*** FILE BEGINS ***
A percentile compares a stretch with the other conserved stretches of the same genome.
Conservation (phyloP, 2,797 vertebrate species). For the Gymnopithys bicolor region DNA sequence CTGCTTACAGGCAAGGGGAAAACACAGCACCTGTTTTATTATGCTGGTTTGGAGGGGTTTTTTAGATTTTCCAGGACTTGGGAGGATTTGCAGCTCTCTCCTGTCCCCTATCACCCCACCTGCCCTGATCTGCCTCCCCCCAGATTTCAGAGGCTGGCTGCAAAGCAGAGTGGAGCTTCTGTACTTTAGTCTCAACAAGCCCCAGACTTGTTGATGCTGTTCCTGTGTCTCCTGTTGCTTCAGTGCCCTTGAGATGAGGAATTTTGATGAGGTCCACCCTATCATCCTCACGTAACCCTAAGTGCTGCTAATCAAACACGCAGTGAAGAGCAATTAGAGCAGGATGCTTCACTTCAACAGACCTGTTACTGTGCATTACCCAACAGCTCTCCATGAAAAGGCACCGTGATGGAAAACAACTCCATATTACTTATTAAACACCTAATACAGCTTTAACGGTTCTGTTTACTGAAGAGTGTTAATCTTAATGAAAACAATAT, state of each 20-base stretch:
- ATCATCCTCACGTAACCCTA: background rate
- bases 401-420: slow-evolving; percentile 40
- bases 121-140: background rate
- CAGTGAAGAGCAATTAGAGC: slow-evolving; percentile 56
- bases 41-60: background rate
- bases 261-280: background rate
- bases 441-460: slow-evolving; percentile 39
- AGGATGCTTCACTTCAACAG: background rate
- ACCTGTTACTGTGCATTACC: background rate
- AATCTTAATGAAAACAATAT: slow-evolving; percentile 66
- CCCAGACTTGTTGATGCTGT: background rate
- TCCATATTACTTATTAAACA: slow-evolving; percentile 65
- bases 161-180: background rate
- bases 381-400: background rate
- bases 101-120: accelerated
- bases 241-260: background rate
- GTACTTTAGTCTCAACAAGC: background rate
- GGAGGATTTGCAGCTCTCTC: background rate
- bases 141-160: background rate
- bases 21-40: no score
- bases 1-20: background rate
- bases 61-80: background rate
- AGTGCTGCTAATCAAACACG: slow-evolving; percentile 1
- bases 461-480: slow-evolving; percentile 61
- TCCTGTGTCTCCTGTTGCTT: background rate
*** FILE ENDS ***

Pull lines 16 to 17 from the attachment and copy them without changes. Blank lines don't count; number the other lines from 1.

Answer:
- bases 381-400: background rate
- bases 101-120: accelerated